Other than that, there was no training for anyone. In terms of counseling style, there was a little bit of a learning curve, and it was all self-taught.

What have you found to be the benefits of telemedicine?

We found that this was dictated by patients not wanting to come in, so the benefit is that we can still see all these patients. People are still getting tested and getting results, so that’s been really nice, and patients are so appreciative and so thankful. We’ve had patients that are quarantined, and I’ve had two who were wintering in Florida and North Carolina and couldn’t get back, so the fact that they could still keep their appointments was really, really nice.

And I think they’re so happy to be able to sit in their living rooms in their pajamas during their appointments!

How do you think telehealth will continue to play a role after the pandemic is over?

I think patients who are already on site are going to want to be seen because, you know, why not?

But I think that a lot of patients in the near future and even the foreseeable future will say, “Hey, you called my cousin a month ago, can’t you just video me?” I think it’s a workable model. There’s no reason to bring people in, especially in an immunocompromised population, until we know more. We can even still see people in a snowstorm. I do see it as a complementary way, not an alternative way, to do this work that makes sense to me.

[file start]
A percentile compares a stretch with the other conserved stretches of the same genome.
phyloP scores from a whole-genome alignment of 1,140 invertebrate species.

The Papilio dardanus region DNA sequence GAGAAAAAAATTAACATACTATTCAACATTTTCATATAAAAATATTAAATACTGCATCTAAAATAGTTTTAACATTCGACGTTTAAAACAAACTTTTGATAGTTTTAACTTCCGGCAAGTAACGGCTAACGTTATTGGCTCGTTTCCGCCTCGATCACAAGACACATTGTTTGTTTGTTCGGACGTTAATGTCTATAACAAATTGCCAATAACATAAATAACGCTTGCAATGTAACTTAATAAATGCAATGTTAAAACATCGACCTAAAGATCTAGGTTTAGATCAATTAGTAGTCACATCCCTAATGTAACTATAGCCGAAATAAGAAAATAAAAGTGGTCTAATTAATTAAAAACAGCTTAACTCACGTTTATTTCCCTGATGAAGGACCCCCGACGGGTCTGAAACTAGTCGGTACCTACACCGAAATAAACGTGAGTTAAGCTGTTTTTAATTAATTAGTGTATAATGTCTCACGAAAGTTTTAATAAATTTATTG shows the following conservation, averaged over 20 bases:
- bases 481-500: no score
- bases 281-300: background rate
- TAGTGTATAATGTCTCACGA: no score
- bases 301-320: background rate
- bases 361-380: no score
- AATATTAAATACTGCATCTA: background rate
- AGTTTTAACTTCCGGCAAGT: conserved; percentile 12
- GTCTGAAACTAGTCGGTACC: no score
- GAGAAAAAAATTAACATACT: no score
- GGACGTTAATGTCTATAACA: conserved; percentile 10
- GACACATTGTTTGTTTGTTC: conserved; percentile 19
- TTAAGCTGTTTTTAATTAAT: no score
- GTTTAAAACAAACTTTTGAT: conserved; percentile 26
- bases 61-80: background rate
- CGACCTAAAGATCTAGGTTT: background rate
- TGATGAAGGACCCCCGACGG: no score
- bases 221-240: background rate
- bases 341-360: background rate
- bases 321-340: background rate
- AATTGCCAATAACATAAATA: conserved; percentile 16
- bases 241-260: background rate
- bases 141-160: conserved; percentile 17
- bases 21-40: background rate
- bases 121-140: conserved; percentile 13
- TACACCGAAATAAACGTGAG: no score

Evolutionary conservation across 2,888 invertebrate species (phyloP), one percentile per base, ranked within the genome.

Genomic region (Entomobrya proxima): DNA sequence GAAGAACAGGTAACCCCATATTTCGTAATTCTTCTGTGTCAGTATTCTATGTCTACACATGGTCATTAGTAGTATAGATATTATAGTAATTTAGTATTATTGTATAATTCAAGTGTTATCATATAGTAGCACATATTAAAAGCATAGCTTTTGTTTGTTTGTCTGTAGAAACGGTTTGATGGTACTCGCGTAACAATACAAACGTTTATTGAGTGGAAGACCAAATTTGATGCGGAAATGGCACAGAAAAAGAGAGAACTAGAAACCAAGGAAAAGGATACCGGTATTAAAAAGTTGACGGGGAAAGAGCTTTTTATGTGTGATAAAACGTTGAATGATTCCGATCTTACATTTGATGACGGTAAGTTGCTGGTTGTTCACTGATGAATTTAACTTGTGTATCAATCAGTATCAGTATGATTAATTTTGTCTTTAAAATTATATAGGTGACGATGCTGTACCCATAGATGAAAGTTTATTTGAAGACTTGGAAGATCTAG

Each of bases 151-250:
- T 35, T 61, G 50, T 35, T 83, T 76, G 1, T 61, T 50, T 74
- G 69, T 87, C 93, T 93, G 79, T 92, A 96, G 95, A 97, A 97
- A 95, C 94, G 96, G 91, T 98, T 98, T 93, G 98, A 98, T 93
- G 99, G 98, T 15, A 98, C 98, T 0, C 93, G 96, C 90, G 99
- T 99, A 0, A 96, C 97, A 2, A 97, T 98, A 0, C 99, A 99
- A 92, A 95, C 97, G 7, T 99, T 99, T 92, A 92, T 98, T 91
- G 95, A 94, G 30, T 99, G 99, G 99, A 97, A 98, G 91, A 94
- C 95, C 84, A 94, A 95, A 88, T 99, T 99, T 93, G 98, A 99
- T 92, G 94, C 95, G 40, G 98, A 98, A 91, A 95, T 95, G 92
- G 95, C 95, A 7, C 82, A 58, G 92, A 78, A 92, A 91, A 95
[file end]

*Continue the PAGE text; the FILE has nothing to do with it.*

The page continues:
Those who learn that they are at risk for hereditary cancer can find it challenging to inform their family members, who may also be affected. Can telemedicine play a role in helping patients to share that information?

Our clients sometimes find that it’s a lot of information and they can’t really explain it very well. So, I’ve been sending them fact sheets that they can disseminate to their family members. But they’re not going to mail it to all their kids or their cousins, so what patients have been asking is, “Can you email that telemedicine link to my daughter who lives in Nebraska, so she can be on the call?” I’ve already had a lot of family investment, which is wonderful, and I welcome that. We have husbands and wives sitting together, and parents and kids, so it’s really been a huge help in disseminating the more complex results.

What should people know about virtual genetic counseling sessions if they’re feeling apprehensive about the process?

Don’t be scared. People may think it’s very impersonal, but it’s not. You’re inviting someone into your home: What’s more personal than that?

Just be willing to try. If it doesn’t work, we can always use the old model, but if you’re scared to come in, you don’t have to. I had a patient today who said, “I know I have to go through chemo, but I don’t want to go in unless I have to. So, can I do all my other appointments on different days at my house?” Be your own best advocate. I think it’s a new normal that people are going to use a lot more.

In fact, we’ve been reaching out to the patients who originally said, “No, I want to wait until this is all over.” And we’ve re-offered them a telehealth appointment, and about 50% of them have now said yes. And I think that, overall, patient satisfaction is through the roof. So, if I had to say anything, it’s: Give it a try.